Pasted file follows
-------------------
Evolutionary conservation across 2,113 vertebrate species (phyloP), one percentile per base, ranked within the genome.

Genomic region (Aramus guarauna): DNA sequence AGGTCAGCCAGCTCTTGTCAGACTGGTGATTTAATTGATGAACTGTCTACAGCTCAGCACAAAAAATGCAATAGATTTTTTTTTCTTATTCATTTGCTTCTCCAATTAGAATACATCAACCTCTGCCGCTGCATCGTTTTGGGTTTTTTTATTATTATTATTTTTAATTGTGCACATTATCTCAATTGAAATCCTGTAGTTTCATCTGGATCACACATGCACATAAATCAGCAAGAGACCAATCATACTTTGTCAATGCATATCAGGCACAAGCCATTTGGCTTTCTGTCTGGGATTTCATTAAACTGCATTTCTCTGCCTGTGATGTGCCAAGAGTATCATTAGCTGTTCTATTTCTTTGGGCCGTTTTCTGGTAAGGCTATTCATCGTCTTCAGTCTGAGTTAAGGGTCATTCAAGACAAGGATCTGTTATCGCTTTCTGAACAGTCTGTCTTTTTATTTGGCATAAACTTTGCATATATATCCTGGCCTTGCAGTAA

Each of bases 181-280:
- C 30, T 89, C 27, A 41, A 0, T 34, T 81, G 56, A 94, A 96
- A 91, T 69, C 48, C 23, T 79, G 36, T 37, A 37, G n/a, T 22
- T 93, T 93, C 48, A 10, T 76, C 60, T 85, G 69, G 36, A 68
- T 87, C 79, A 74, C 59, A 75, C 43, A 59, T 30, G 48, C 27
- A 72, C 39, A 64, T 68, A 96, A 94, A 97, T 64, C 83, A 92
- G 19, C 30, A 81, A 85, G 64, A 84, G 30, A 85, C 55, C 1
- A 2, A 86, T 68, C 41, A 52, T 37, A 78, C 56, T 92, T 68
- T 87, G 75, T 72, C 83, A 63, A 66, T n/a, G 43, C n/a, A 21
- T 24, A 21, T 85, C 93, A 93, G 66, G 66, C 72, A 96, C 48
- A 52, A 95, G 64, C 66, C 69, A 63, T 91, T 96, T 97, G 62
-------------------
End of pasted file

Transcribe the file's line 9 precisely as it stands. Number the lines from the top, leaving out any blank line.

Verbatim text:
- G 19, C 30, A 81, A 85, G 64, A 84, G 30, A 85, C 55, C 1